Alec Baldwin: Did you get smacked around a lot? I mean, you're playing football at Stanford. What was that like for you – that threat every day? And is it pure adrenaline where you say to yourself, 'I can't think about that. I can't afford to think about that'? Or every minute you're out there do you think, 'These guys, man, they really – if they hit me it's really gonna hurt like hell'?

 Andrew Luck: No I think it – you can't let yourself think about getting hit.

 Alec Baldwin: You block it out.

 Andrew Luck: You have to, I think. As soon as you start getting skittish about being hit, then your play is gonna plummet.

 Alec Baldwin: Yeah.

 Andrew Luck: There's a little bit of pride involvement, too, I think, as a football player. At least in my mind. I sort've enjoy getting hit every now and then and being able to stand back up and say, 'Okay you hit me – whatever, man. I'm getting back up.'

 Alec Baldwin: As they say in Raging Bull – 'You didn't get me down, Ray.'

 Andrew Luck: So there – I think for a lot of players there's a bit of that.

 Alec Baldwin: What did Harbaugh give you as a coach? What would you say distinguished him as a coach?

 Andrew Luck: I think he builds great relationships with players, everybody on the staff; and he's an unbelievable motivator. And I think he does it – and he feels guys, he senses what's gonna motivate them, I think. And he does a great job of using different ways to motivate different guys. He always – on game day you always felt like the guy was gonna run through Hell and back with you if you had to. You felt like he had your back.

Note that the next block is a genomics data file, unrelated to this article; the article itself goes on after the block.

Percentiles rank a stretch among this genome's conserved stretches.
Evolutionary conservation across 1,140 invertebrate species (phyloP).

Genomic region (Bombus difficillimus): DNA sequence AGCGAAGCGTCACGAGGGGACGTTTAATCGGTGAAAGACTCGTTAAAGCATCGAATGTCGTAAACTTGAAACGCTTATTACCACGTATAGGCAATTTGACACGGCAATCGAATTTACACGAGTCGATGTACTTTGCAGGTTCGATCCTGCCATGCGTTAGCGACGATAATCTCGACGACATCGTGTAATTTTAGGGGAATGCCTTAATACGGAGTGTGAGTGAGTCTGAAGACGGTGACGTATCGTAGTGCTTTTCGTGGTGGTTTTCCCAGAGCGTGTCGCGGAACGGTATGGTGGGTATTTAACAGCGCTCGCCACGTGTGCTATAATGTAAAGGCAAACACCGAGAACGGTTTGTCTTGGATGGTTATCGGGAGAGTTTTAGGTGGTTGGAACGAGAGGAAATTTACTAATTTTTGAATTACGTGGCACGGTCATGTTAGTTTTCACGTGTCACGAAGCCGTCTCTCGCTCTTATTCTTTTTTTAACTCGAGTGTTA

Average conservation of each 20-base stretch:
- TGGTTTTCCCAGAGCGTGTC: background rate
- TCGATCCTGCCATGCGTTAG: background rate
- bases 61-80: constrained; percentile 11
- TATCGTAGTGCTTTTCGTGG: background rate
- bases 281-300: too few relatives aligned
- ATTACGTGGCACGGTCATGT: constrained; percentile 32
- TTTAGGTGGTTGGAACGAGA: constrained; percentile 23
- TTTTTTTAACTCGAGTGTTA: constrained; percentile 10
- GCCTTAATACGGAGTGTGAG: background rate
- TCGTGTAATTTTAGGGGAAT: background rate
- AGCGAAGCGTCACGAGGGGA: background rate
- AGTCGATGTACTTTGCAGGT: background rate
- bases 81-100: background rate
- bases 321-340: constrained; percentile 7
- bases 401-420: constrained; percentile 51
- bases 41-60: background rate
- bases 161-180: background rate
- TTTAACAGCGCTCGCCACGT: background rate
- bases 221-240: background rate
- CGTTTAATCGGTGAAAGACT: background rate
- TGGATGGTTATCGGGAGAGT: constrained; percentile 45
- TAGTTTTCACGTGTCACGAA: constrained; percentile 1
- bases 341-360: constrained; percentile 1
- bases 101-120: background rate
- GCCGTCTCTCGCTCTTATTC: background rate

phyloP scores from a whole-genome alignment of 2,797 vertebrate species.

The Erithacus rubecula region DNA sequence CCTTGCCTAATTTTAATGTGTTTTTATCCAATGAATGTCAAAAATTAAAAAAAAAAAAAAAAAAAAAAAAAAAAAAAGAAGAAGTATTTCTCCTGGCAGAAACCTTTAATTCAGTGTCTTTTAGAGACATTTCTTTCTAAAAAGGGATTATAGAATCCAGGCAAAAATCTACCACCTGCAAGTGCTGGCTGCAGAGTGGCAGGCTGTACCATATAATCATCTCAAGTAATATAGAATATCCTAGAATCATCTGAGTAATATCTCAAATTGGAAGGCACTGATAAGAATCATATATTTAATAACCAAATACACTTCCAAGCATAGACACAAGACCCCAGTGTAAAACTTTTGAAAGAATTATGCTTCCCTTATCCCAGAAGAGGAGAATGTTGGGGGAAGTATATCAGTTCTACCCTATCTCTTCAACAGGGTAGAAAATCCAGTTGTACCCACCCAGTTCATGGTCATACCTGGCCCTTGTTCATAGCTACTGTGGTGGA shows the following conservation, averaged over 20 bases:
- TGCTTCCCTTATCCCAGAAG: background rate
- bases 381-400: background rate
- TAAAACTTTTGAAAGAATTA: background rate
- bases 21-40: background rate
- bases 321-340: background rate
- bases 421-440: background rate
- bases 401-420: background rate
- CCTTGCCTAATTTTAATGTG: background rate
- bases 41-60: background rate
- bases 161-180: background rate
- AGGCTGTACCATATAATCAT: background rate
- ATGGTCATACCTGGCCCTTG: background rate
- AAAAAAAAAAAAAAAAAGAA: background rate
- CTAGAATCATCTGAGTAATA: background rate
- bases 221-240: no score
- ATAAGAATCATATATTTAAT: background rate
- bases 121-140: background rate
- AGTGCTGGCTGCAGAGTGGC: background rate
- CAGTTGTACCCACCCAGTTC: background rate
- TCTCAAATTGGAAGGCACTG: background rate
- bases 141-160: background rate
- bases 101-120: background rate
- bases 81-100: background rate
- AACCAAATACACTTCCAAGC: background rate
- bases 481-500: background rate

Alec Baldwin: You trusted him.

 Andrew Luck: If you wanted to be in a brawl in an alley, you wanted Coach Harbaugh with you.

 Alec Baldwin: And when you went in to the pros – 'cause I wanna come back to when you finished Stanford in a minute, but – when you were in the pros, [Chuck] Pagano was very sick.

 Andrew Luck: Yeah.

 Alec Baldwin: And that was a big thing in the NFL; that's a big story this year. What was like for you with you when you found out your coach was seriously, seriously ill?

 Andrew Luck: Yeah it was a little bit of an unprecedented situation when Coach Pagano went down... in week three maybe?

 Alec Baldwin: Had you seen it coming?

 Andrew Luck: No. No clue.

 Alec Baldwin: So everybody kept it quiet.

 Andrew Luck: Yeah we had no clue.

 Alec Baldwin: The team and everybody didn't know?

 Andrew Luck: No we didn't know. We had our – we played a game, we had a bye weekend – or an early week, so we were off for the weekend, we came back expecting to see Coach Pagano there, find out there's a doctor from IU Health and our offensive coordinator who called the plays sitting up there telling us, 'Coach Pagano's sick – seriously sick – with Leukemia, and we'll see how it goes.'

 It was an odd – it was tough, too – tough, but we were lucky – we had a lot of good coaches rally us. We managed to win a couple games when he was out. And I know as players we felt like, 'If we can just win this game, maybe it'll give Coach Pagano something to be happy about this week.'

 We didn't say that at the time, 'cause I don't think we wanted to admit – that was pressure on –

 Alec Baldwin: You wanted...

 Andrew Luck: Yeah exactly. I don't think we wanted to sensationalize.  

 I don't wanna make it something it's not.

 Alec Baldwin: Well speaking of sensationalizing – so you get to – you finish out Stanford. How does – what's it like when you leave Stanford? 'Cause you redshirted your first year then play – and you finished at Stanford?

 Andrew Luck: Yeah I played –

 Alec Baldwin: You didn't leave.

 Andrew Luck: Three years. So I graduated. I had one year of eligibility left, but –

 Alec Baldwin: And you did – and it was time to go.

 Andrew Luck: It was time to go.

 Alec Baldwin: How did you know it was time to go?